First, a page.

This is what that window looked like at close of day when the sun had gone down:

And because it doesn’t seem right to publish this post without a single photo
of our dear moon, here it is as I once saw it in the evening:

I know some of you were also watching that moon
at some point in its course across the sky;
it is surely a wonder, a regular and familiar, beautiful thing in our world.

Glory to God!

Minding our proper burden.

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It has been well said that no man ever sank under the burden of the day. It is when tomorrow’s burden is added to the burden of today that the weight is more than a man can bear. Never load yourselves so, my friends. If you find yourself so loaded, at least remember this: it is your own doing, not God’s. He begs you to leave the future to Him and mind the present.

-George MacDonald (1824-1905)

Death was strangled…

…and other images of atonement are the subject of Fr. Stephen Freeman’s post Knocking Down the Gates of Hell, in which he shares the findings of a research paper he once wrote on Martin Luther’s hymns. Luther’s own atonement theology highly favored the imagery that also dominates that of the early church fathers, in which Christ smashes the gates of Hell and frees all those in chains.

Fr. Stephen shares several verses from various exuberant Orthodox Paschal hymns we are singing this month, such as these I excerpted from his post:

Hell, who had filled all men with fear,
Trembled at the sight of Thee,
And in haste he yielded up his prisoners,
O Immortal Sun of Glory.

Thou hast destroyed the palaces of hell by Thy Burial, O Christ.
Thou hast trampled death down by Thy death, O Lord,
And redeemed earth’s children from corruption.

Though Thou art buried in a grave, O Christ,
Though Thou goest down to hell, O Savior,
Thou hast stripped hell naked, emptying its graves.

Death seized Thee, O Jesus,
And was strangled in Thy trap.
Hell’s gates were smashed, the fallen were set free,
And carried from beneath the earth on high.

Thou didst will, O Savior,
To go beneath the earth.
Thou didst free death’s fallen captives from their chains,
Leading them from earth to heaven.

In the earth’s dark bosom
The Grain of Wheat is laid.
By its death, it shall bring forth abundant fruit:
Adam’s sons, freed from the chains of death.

Wishing to save Adam,
Thou didst come down to earth.
Not finding him on earth, O Master,
Thou didst descend to Hades seeking him.

The Paschal icon shows the resurrected Christ pulling Adam and others out of Hades.

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It’s Bright Monday as I write. This morning’s Divine Liturgy was splendid and full of love and light. We are all giddy with joy and fatigue, and can’t stop greeting one another with kisses and proclamations of “Christ is risen!” In the Paschal Canon where we sing, “Let us embrace each other joyously!” I always hope I will be standing next to someone I can hug at that moment. Today two women I didn’t know were the closest, and I made so bold as to hug them both at once, which they didn’t seem to mind. gl - EB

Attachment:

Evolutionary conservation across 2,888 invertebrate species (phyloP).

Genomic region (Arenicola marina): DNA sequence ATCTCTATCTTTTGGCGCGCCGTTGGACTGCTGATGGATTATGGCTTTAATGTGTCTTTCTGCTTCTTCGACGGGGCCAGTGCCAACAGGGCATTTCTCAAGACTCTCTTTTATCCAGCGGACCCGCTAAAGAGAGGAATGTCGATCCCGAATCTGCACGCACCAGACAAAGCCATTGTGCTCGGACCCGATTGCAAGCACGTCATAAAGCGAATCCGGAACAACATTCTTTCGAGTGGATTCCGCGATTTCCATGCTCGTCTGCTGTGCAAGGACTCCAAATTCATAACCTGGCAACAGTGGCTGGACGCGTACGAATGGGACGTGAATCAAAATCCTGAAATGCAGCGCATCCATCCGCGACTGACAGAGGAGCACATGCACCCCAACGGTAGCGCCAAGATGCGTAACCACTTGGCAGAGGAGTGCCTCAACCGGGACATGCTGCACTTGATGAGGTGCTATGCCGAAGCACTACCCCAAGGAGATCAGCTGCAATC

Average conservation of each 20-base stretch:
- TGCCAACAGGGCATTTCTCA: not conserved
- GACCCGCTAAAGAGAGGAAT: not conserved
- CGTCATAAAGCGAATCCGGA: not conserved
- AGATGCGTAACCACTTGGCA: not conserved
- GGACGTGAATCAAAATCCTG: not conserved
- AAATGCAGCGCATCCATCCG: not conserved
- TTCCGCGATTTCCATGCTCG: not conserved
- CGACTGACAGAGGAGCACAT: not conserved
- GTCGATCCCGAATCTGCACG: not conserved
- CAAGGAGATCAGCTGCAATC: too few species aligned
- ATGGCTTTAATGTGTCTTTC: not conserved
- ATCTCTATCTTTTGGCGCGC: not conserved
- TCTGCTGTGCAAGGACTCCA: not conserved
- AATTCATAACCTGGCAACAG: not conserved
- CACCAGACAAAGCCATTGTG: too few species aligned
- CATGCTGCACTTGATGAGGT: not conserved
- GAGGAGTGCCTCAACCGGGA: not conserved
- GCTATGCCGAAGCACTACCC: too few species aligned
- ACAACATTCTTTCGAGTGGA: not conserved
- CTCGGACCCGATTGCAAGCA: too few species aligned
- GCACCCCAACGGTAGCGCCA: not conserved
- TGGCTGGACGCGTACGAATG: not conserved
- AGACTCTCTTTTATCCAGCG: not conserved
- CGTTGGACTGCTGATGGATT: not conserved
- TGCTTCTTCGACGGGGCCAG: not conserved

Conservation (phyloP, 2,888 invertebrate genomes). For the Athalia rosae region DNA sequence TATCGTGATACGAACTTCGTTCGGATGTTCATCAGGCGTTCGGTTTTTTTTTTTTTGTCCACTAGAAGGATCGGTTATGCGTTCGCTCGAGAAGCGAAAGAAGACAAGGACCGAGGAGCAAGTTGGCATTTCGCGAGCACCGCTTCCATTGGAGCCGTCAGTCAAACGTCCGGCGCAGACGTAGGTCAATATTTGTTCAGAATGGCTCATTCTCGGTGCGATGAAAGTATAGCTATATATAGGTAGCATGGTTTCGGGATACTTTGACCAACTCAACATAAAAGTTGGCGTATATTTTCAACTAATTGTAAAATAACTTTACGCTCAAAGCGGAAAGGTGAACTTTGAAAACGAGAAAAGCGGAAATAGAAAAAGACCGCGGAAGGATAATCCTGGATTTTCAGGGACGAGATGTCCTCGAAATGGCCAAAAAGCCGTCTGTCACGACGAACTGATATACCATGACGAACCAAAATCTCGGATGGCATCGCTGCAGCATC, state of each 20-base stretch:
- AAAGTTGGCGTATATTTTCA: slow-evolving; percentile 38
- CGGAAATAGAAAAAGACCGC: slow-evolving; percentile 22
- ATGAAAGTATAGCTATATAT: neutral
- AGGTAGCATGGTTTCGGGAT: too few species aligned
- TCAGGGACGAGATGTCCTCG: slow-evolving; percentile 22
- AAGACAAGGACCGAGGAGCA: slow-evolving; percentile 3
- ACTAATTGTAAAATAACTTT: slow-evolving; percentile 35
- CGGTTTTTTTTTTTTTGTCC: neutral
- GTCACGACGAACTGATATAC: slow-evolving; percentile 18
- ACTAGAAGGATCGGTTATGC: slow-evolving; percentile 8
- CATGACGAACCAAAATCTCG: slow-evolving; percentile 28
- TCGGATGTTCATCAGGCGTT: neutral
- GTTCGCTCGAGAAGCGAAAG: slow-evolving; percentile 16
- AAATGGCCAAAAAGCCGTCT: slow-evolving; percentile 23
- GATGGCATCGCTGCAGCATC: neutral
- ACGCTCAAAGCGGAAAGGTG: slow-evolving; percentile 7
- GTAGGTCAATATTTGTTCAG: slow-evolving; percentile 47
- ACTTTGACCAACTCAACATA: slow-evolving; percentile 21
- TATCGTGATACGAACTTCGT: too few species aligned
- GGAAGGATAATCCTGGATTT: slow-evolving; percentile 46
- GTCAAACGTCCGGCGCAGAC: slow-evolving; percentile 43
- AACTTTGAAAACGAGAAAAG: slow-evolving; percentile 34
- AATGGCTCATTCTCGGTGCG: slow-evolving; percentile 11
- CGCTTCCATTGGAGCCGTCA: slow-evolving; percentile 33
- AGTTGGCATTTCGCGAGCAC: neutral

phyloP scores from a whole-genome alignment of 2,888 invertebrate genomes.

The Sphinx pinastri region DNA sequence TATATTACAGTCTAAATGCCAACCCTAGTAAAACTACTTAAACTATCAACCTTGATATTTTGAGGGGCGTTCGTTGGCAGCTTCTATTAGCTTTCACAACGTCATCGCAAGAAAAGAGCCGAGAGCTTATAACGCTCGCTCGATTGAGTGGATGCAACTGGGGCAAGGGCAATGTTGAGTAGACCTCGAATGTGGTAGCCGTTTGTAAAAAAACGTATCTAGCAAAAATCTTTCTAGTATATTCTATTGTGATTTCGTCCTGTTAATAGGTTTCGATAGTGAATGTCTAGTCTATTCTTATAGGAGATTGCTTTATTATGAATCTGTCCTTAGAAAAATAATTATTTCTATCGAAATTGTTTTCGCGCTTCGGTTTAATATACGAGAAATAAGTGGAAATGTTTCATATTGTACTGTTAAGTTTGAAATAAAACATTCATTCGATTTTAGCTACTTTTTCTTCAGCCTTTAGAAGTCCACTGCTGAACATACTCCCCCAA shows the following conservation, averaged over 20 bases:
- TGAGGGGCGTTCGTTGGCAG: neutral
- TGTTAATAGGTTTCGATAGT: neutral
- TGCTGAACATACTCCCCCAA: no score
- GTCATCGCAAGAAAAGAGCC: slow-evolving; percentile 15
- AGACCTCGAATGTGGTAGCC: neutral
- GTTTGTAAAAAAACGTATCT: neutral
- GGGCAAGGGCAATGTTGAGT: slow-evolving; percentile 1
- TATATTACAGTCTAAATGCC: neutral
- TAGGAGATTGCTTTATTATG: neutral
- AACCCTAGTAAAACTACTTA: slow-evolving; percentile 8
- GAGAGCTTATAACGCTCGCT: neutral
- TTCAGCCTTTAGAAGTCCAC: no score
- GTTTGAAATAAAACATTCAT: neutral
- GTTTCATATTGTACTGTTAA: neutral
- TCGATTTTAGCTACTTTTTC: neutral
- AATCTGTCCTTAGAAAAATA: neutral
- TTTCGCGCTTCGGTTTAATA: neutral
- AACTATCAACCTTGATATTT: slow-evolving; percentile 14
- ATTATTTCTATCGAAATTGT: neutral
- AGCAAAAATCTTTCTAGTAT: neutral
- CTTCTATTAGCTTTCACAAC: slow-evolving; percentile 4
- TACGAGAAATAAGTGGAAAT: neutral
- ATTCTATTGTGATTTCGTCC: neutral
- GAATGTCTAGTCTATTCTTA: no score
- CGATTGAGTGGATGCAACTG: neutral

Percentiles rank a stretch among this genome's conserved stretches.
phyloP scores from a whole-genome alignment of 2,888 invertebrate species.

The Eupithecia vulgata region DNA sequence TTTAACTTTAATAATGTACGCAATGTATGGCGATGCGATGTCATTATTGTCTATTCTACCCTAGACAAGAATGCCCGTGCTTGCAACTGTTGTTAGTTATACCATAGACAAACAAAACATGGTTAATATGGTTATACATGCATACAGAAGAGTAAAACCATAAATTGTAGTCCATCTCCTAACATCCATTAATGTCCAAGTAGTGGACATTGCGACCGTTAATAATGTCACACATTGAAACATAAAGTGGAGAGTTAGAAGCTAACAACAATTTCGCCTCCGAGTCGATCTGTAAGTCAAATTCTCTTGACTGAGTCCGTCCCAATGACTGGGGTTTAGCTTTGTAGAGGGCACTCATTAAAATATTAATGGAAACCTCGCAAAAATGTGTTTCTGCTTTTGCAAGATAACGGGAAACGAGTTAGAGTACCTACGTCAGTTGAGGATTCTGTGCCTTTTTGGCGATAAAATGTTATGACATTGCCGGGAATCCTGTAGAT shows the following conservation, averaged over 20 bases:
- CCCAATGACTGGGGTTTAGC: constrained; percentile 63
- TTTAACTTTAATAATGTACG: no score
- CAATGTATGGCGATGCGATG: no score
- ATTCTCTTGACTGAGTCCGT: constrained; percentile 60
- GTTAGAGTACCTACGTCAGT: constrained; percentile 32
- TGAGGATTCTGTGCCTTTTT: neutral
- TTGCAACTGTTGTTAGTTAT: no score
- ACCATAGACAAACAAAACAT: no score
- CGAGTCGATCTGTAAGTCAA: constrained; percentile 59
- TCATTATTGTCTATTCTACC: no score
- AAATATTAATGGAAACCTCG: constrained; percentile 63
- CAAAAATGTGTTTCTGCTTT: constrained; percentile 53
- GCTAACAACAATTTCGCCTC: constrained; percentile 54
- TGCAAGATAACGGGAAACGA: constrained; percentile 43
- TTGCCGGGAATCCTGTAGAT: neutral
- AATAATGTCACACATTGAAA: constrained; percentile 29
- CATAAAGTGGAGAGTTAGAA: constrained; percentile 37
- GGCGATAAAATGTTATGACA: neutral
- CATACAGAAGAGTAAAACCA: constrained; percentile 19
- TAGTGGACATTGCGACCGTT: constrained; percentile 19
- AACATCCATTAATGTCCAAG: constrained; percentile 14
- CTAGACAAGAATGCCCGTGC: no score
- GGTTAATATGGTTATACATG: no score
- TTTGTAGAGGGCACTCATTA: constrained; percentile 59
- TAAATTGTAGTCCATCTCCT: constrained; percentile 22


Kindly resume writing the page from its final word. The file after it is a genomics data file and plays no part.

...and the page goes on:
I realized just in time for the midnight service of Pascha Saturday/Sunday, something I have had to call to mind again and again over the last months, that wherever my late husband is, he lives in the present. The part of me that grieves for his presence the way it used to be, as my earthly lover and companion, can never be satisfied; it is a longing for the past, and God is giving me instead Himself and all His gifts in this present moment. My dear Mr. Glad does not live “back there” in the past, either!

It’s because the various parts of me are not all united that my heart’s faith and love must keep instructing my mind — and other tangled and erratic parts? — that to be here right now with God is the way to stay close to my husband. In the reality of the Resurrection and our Blessed Hope, in the gathering of time and times that is kairos, he and I are more together than we have ever been, and in Love.

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One sweet thing about Pascha coming so late this year is that roses are blooming all over. We have dozens of rosebushes at church that are loaded with flowers (not to mention the white roses that filled bouquets decorating inside the church.) This morning I took a picture of one favorite, to decorate this blog post. Happy Spring! Christ is risen! If you have read this far, I send you my Easter love!